It was announced on Friday that the Hammers would be main tenants to the national venue following increased government funding, with a 99-year lease set to start at the beginning of the 2016-17 season.
And the club captain hopes the added revenue and attraction could turn West Ham into regular competitors at the top of English football.
"You can see that this is a club that has always had the up-and-downs because they haven't been able to splash the cash," Nolan told reporters.
“They haven't had the stadium to create the revenue, so I think this is the perfect opportunity to put this club in amongst the big boys and we have got to make sure now that we stabilise the club in the fact we make sure it is still a Premier League club and even fighting for European places by the time we move here."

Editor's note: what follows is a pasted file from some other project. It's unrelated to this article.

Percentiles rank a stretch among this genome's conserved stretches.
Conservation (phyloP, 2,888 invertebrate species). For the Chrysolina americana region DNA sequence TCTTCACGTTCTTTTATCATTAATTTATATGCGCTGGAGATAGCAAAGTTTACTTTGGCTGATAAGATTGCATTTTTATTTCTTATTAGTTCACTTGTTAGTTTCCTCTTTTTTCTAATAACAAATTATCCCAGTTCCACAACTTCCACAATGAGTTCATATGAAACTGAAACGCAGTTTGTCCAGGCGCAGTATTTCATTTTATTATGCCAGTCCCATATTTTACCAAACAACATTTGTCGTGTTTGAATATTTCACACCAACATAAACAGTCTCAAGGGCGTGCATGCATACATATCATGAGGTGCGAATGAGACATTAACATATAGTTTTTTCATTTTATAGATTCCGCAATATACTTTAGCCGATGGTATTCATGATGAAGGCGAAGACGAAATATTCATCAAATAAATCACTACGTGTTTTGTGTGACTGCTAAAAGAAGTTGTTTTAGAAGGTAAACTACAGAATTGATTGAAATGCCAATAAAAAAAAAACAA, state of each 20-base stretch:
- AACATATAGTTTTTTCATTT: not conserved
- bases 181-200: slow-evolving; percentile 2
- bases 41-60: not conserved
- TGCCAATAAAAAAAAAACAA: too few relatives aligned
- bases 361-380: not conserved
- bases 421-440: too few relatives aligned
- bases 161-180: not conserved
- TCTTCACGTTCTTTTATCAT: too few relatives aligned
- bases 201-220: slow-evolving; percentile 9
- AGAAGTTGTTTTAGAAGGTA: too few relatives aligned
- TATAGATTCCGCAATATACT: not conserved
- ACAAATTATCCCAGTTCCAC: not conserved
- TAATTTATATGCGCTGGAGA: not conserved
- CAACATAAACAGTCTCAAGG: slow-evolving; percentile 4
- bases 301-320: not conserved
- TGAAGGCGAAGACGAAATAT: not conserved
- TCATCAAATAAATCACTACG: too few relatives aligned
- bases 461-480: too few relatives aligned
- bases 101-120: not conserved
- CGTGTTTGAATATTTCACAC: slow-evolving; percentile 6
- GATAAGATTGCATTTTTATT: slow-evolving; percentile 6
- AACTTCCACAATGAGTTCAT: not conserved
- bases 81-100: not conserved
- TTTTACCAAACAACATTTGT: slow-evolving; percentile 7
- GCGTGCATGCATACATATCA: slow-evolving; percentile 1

The seating capacity will be reduced from 80,000 to 60,000 as part of the agreement, with retractable seating allowing the stadium to accommodate athletics events at short notice.
And Nolan believes the multi-purpose nature of the Olympic Stadium is a refreshing change to other "white elephants" dotted around the world.
He continued: "You only have to look around the world to see some of the Olympic Stadiums and there is nothing in them. They are all white elephants now and would we want to see that after a superb 2012 or do we want to see it packed every two weeks with what brings the excitement of football.
"The country is football-mad - this is going to bring everything together and it is exciting times, I'm delighted for Karren [Brady, West Ham vice-chairman] and the co-chairmen [David Sullivan and David Gold] because they have worked so hard on it and hopefully now we can work hard to make sure we give them what they deserve, and that is Premier League status and improving every year."